GN Bureau | January 31, 2014
Excerpts of interview with Akash Agarwal, country head, EC council. EC-Council is the world’s largest certification body for Information Security professionals. Agarwal handles EC Council’s business operations in the area of information security, trainings and certifications for business acceleration. Here he talks about the threat of online (in)security and how knowledge about them should necessarily start an early age.
Ideally when should the training for cyber security start?
People should be trained to safeguard themselves from the very beginning; right from the school level. One solution to the problem is that you invest a lot of money for building infrastructure and resources; that is machine and there is no limit to it. However, the basic solution is to teach and equip people to better use technology and not become victims of cyber threat.
Please understand it is not about a mobile or a tablet or a single device. Just wait for another year; you would be wearing glasses, which would have the chip. You would be wearing watches, which would connect you to the world. In one year, everything that you have on your body as an accessory would be computerised. And young people would be using these devices; hence cyber security is not about the government or the industry but has to be holistic.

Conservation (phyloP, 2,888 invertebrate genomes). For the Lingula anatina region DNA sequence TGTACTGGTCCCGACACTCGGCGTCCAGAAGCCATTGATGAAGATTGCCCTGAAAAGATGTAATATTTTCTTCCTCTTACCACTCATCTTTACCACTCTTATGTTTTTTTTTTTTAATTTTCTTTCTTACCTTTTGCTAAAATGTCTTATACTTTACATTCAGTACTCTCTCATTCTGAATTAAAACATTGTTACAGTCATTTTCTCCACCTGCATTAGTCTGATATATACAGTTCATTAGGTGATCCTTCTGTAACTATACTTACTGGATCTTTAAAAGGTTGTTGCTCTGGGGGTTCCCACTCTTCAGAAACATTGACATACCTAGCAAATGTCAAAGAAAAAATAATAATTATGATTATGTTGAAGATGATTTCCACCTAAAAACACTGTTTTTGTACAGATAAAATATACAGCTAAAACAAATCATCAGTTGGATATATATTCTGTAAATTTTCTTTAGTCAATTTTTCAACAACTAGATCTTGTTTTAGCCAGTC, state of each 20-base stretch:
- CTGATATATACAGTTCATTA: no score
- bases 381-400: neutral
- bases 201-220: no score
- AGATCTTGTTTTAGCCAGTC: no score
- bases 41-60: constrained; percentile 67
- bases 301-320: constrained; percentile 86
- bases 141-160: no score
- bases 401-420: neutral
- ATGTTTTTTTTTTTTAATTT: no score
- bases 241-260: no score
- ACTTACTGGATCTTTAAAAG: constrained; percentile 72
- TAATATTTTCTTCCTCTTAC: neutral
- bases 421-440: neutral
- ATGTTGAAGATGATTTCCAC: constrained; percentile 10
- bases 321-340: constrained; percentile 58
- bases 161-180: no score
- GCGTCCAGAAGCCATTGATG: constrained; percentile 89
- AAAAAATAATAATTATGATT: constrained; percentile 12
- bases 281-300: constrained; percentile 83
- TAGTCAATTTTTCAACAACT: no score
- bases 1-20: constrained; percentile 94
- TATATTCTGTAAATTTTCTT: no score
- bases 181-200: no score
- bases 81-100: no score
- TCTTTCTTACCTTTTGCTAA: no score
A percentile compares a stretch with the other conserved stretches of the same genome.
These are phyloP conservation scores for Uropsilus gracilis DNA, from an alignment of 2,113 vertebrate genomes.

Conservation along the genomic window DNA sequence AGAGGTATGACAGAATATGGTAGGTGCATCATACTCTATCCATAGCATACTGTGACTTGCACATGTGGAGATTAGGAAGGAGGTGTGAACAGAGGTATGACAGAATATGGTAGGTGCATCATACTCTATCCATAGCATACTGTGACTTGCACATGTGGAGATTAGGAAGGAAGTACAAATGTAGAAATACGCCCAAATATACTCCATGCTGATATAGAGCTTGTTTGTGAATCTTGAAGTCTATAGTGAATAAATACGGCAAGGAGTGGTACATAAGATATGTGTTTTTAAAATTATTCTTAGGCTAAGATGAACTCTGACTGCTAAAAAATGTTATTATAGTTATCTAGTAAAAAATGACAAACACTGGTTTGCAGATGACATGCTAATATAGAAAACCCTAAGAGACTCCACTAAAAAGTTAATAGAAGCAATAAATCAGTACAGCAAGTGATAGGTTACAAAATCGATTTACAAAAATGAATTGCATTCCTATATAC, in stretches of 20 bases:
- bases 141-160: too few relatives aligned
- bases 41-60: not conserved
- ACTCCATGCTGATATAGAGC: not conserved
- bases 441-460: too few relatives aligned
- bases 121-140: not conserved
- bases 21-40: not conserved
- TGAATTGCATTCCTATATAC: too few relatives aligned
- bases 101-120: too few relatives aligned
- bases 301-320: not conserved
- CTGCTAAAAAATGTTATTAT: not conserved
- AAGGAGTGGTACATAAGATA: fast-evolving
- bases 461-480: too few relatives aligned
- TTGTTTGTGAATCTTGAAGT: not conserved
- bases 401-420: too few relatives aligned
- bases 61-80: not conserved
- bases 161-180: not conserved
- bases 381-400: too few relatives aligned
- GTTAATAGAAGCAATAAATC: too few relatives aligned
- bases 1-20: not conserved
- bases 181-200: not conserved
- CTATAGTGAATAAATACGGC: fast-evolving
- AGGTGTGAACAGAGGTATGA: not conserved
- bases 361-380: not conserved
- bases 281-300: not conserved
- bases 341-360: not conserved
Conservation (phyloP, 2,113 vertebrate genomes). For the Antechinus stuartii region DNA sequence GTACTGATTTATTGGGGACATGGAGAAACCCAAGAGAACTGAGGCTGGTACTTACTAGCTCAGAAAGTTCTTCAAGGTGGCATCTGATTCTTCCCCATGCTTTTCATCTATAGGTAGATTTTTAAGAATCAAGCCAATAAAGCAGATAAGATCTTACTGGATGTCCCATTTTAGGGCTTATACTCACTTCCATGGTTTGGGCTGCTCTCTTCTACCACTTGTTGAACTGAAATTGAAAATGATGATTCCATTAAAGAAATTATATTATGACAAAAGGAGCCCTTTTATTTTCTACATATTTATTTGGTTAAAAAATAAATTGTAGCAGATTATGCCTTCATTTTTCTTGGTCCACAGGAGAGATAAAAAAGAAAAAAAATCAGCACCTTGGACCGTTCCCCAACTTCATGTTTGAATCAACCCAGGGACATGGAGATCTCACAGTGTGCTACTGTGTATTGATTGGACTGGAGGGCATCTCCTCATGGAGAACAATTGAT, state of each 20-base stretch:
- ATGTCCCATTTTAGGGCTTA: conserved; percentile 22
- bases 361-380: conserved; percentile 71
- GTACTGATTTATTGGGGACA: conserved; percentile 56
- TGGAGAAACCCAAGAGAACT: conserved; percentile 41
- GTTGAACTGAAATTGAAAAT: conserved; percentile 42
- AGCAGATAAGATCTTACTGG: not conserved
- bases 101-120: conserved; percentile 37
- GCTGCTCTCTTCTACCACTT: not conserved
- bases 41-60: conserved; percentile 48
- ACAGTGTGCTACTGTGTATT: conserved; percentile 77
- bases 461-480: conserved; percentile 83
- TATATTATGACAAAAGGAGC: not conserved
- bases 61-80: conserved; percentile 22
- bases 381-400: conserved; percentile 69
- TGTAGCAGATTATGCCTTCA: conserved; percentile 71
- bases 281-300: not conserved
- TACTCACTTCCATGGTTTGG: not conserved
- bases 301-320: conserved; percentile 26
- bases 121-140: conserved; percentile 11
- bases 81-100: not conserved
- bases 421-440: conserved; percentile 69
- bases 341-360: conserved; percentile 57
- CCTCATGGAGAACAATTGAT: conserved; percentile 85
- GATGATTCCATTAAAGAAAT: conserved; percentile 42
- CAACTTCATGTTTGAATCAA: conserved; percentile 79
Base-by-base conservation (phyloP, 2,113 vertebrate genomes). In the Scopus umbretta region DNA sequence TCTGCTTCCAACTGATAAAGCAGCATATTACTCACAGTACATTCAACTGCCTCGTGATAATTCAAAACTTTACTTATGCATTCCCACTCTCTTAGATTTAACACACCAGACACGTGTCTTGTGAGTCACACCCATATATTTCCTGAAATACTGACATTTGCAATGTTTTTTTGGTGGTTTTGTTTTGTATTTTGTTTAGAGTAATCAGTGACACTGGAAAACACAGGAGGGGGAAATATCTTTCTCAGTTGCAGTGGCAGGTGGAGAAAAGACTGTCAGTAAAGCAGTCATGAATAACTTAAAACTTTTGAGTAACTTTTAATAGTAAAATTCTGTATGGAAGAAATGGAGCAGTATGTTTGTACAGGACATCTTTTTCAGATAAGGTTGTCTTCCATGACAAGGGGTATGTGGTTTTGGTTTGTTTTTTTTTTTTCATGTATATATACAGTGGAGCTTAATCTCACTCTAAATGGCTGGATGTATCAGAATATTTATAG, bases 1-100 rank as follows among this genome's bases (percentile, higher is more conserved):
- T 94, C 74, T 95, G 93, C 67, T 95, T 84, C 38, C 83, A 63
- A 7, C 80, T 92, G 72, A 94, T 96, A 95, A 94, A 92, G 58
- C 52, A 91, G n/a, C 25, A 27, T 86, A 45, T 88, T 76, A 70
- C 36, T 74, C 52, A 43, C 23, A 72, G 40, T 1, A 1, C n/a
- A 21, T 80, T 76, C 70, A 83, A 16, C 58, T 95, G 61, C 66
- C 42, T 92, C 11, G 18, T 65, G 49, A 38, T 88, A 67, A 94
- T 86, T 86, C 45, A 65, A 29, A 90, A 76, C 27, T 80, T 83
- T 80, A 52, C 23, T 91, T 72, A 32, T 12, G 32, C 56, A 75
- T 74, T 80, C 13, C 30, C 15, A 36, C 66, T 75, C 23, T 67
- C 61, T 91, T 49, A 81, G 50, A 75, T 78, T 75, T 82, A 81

How should one overcome the shortage of trainers in cyber and network security?
Online training can multiply the number of teachers presently available for cyber security training. There are online modules for working professionals where they can take the relevant training modules on cyber security. People need to be trained to understand security and privacy in their everyday lives. They should be trained to check the mails they receive. For example, I never open email whose senders I do not recognise. I go by the adage, “If the message is so important, the sender will call me.”
Do you think India is ready to train sufficient number of professionals in cyber security?
The concepts are great in India but the implementation is lagging. What we need is the change in mind-sets. I have seen the change, but it is very slow. We are almost at the threshold when we would be providing almost 70-80 percent of all cyber security professionals in the world. However, for that to become a reality, a lot of agencies have to work together. PPP mode in cyber security capacity building has not taken off. There is no plan or investment for the same. Though the budget of cyber security has been increased to Rs 1,000 crore, it is still peanuts compared to the global scenario. Speed of implementation is slow.
Are we blowing the cyber security problem out of proportion?
125 crore people today carry important data on their mobiles; people can be maligned using that data and people with personal enmity have now a plethora of options for personal vengeance. The problem gets intensified if you bring into issues of national security and what data theft could do to the sovereignty of the country.
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